By Jim Schutze
By Rachel Watts
By Lauren Drewes Daniels
By Anna Merlan
By Lee Escobedo
"Naw, man," Bosh says sheepishly in one of Phelps' vacant rooms. "Nobody calls me that."
Then what? The Dunking Dallasite? SuperBosh?
"Chris," he says with a shrug. "I know. Real flashy, huh?"
Kinda like Bosh himself. Not stylish but certainly substantial.
Unlike many of today's NBA stars, with Bosh you get no posse or drugs or bar fights or paternity suits or big ego. His drink is bottled water. His high school gang went by the name "National Honor Society." His vice: Blue Bell ice cream.
"I guess I was pretty strict on him," says Noel, 47, who divides his time among jobs as a plumbing designer, foundation volunteer and fiery youth minister specializing in addiction counseling at Dallas' South Central Church of Christ. "But he turned out pretty good. I didn't have to spank him after the sixth grade. I take some satisfaction out of his upbringing, of course. I couldn't ask for a better son."
Says Bosh, "I learned to do a lot of things myself because of him. Cut the grass. Fix things around the house. Save money. They were chores, but he convinced me they were obligations."
Born almost nine pounds and 20 inches, Bosh lived in Hutchins until the family moved to Lancaster when he was 15. The only lefty on the family tree, his athletic potential was uniquely noticeable.
"I knew he was going to be special when I was pregnant," says Freida, a computer systems analyst and the engine behind her son's foundation. "Some moms say they feel a kick. I felt jumps. I gained 75 pounds with him. And soon as he was born he hit the ground running."
Raised in church and reared on character, the Bosh boys--Chris is now 22, Joel 20--rarely found trouble. Except, that is, when Freida was an accessory to a series of household crimes. She gave the boys a Nerf basketball hoop, the one with the foam ball and the plastic hoop that attaches to flat surfaces via suction cups.
"I'd hear this loud crash from their bedroom, and sure enough, they knocked the closet door down again," says Noel, sitting outside the gym's front doors. "I bet I fixed that sucker 20 times. I'd start to get mad at 'em, but I realized they were just playing the game they loved."
Actually Joel, a starter at Alabama State in Montgomery, shares his brother's skill but apparently not his will.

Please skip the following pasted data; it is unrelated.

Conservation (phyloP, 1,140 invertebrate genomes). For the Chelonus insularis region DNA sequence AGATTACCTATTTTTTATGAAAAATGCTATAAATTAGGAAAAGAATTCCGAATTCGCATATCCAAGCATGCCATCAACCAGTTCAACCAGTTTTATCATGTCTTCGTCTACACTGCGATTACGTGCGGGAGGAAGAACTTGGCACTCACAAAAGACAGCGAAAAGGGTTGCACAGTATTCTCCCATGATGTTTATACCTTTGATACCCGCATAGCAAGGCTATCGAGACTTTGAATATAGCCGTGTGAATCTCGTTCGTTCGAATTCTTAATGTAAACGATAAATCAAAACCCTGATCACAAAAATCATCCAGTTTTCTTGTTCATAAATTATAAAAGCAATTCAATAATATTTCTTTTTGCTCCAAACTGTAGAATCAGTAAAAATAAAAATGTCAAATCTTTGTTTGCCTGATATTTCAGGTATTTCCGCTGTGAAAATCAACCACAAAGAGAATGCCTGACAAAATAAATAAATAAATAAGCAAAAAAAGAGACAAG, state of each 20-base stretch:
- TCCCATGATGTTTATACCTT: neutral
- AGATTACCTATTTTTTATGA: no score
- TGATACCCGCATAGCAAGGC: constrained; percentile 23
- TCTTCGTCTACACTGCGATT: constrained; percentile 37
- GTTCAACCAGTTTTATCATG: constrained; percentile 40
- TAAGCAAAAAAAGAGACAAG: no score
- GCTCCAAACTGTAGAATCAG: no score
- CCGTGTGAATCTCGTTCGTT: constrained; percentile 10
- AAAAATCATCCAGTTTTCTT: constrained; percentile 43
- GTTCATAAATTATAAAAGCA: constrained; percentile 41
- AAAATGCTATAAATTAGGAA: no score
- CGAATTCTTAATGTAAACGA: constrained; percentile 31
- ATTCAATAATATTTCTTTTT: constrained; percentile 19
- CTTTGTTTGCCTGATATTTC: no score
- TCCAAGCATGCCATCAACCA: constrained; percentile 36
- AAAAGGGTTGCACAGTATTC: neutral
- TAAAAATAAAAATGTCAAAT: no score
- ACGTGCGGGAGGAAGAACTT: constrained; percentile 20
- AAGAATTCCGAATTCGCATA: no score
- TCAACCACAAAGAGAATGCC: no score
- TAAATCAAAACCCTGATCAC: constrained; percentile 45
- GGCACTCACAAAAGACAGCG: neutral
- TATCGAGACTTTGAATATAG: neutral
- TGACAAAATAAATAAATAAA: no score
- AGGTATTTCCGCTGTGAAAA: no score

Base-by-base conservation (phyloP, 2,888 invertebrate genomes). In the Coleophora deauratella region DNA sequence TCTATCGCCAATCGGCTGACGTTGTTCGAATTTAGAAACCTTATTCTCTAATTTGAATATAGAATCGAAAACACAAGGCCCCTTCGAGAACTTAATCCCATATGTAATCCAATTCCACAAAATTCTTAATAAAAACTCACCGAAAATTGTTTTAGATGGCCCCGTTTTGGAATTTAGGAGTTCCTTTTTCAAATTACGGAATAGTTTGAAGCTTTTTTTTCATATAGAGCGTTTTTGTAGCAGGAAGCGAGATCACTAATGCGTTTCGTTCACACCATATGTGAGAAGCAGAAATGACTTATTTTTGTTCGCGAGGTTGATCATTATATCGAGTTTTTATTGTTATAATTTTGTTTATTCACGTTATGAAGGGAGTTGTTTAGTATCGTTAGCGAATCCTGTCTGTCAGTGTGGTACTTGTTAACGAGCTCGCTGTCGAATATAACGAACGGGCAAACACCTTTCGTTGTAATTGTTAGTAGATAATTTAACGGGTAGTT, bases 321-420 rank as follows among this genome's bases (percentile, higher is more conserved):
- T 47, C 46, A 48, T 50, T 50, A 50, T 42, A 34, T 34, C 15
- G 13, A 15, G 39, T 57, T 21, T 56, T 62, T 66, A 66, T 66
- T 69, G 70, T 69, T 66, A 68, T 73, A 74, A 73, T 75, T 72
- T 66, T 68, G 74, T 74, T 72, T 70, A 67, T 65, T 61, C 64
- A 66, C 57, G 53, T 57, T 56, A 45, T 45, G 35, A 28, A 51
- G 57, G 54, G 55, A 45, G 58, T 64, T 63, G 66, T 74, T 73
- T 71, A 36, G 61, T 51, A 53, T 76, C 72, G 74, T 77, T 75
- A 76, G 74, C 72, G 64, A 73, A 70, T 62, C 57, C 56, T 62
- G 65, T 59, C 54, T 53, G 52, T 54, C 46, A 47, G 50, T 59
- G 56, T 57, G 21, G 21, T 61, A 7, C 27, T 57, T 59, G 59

"With him it's kinda take it or leave it," Noel says. "But with Chris, he's always been so focused."
So determined was Bosh to be around basketball that he kept Dad playing in a church league even when the old man's knees and jump shot begged him to quit.
"I could always see the spark in his eyes when it was time to go to the gym," Noel says. "Without him I'd have just sat around and done nothing."
Through their work for the foundation, the parents have found a way to keep close to their Toronto-based son. When Chris last summer signed a three-year contract extension worth $65 million--that should buy enough back-to-school rulers for at least another year--he pleased Mom by announcing a $1 million donation to a Toronto charity, Community Legacy Programs, and by establishing the Chris Bosh Foundation Book Club of Canada.
"This event is only the culmination of what the foundation does year-round," says Freida, who has an oral contract with Chris to read and discuss a new book each month during the season. "It's amazing what he's able to do and how many people he's helping. He's just a good boy."
Chris even asks Dad for advice, despite Noel's track record of father knows worst. He was vehemently against Chris transferring to Lincoln (a magnet school), attending Georgia Tech (in Atlanta) and settling down in Toronto (where?). In other words, he's 0-for-3.
"I still care what he thinks," Bosh says. "Doesn't mean I'm gonna follow through with it automatically."
Says Noel, "I've learned to trust his gut instincts. If he'd spent his life trying to please me, he wouldn't be where he is today."
And where exactly is Bosh? For now, he drives around in an un-pimped Chevy Avalanche SUV and lives in a South Side on Lamar loft apartment overlooking the Trinity River into his beloved Oak Cliff. Within the next few weeks he'll move into a million-dollar house in DeSoto, just a couple Tiger Woods' 2-irons from the gaudy mansions of Spud Webb and Tim Brown on Thorntree Country Club.
That's the beauty of Bosh--money, manners and moderation. "My biggest thrill is making people happy," he says. "Especially these kids. I see a lot of me in them, and it's a no-brainer to help them out."
Says Freida as she navigates the packed hallway toward the formal ceremony inside the gym, "Of all the things he's done, my proudest moments are when he graduated high school with honors and when he comes back to help the kids."